August 1990

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Along the Outlet

of Keuka Lake


Frances Dumas

Index to Frances Dumas's series about mills along the Outlet

The Penn Yan Waterfront

Part Three

The short stretch of waterfront south of Water Street illustrates perfectly the change from the self-sufficient economy of the early nineteenth century to the import-export system that developed with the building of the railroads.

When Abraham Wagener built the Mansion House in 1816 and moved into it from his earlier home further up Main Street, he regarded himself primarily as a farmer, though he owned the mills nearby. He planted an orchard and lived the life of a country squire.

He did however sell off a fair number of lots. The village originally centered around the intersection of Main Street and the stage route to Canandaigua then known as Head Street, now as North Avenue. Gradually business and residential development moved down Main Street toward the mills. By 1836, when Wagener sold his last remaining property in Penn Yan, his farm was surrounded by house lots and small industries.

The village was incorporated in 1833, the same year the Crooked Lake Canal was opened for navigation. Also in 1833, Wagener sold a lot south of Water Street to J. W. Squires, who built docks along the Outlet where boats could tie up. This lot already contained a brewery when Wagener sold it, which operated, apparently with some success, until 1848 when Joel Crane opened a tannery there.

By this time a number of big warehouses had been built along the Canal's banks to handle the bulky agricultural produce that made up the waterway's main freight. One of these stood a short distance east of Crane's tannery. Crane also had an interest in an iron foundry known as the Keuka Furnace that was built on the Outlet's bank behind his tannery.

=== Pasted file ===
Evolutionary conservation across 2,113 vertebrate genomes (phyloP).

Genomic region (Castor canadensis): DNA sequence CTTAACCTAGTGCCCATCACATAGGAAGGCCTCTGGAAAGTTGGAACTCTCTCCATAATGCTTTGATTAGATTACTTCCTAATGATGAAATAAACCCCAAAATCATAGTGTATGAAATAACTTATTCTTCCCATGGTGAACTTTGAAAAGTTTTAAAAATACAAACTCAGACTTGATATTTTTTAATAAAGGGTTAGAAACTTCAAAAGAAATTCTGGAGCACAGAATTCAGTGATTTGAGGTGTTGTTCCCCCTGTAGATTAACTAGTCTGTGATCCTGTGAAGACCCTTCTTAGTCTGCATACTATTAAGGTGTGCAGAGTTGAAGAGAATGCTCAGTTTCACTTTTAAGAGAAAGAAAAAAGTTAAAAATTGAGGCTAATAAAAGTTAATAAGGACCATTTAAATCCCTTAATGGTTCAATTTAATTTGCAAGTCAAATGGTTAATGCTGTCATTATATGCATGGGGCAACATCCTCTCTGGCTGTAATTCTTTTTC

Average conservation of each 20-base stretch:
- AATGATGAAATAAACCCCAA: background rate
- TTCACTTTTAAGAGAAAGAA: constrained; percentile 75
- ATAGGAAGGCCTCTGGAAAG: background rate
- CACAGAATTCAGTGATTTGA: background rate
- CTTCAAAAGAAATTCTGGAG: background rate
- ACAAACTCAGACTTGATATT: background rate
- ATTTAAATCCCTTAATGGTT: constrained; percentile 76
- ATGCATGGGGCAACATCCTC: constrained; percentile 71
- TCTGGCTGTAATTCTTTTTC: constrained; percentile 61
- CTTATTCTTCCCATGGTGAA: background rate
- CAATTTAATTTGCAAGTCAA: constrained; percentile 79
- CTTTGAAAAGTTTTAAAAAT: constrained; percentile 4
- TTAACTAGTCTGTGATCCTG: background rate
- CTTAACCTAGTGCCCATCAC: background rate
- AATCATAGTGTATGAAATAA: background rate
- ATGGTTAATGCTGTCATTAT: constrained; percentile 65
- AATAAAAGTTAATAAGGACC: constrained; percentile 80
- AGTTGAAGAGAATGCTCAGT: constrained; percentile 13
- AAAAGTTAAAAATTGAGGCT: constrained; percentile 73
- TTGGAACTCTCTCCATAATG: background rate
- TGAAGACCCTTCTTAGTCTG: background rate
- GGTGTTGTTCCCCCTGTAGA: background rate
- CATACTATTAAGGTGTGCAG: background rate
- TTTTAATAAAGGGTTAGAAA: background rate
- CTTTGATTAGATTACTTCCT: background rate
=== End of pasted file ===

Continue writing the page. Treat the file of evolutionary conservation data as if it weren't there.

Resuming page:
Most of Wagener's property had been sold in 1836 to a syndicate of local businessmen who were convinced that lots near the mills, the Canal and the Outlet waterfront would increase dramatically in value. In 1843 the executors of Aaron Remer, the man who put up the money for the purchase (some $25,000) sold his interest to John C. Scheetz, like Wagener a Pennsylvanian of German stock. His partner for most of the time he owned the mill was Wagener's nephew Ezekiel Casner.

Both men built substantial homes nearby. Casner built a brick house at the intersection of Water and Wagener Streets that still stands; Scheetz erected an elaborate Italianate confection south of Water Street

In 1856, another syndicate bought up the lots between Scheetz' house and Crane's tannery—including the Keuka Furnace—and erected the county's first malthouse. Farmers brought in their barley to be malted and dried; the product was then exported (much of it to Rochester) for beermaking and other uses. The company, which included D. W. Streeter, George R. Youngs and Daniel Foster, was known first as D. W. Streeter & Co., then as G. R. Youngs & Co. after Streeter failed, then as Youngs & Foster. The business was bought after the Civil War by Henry Tuthill and run under his name until 1890.

Meanwhile the Crooked Lake Canal's brief and noisy career ran its course. In 1884, a few years after the Canal's abandonment and the purchase of its right of way by yet another group of local businessmen, the Penn Yan & New York Rail Road was built. Eventually this was acquired by the Fall Brook Coal Company. Sidings were built to serve the various businesses along the Outlet waterfront. One such was run across the Outlet near the site of the old "state dam" that controlled the Canal, in order to serve the row of buildings on the Outlet's north bank west of Main Street.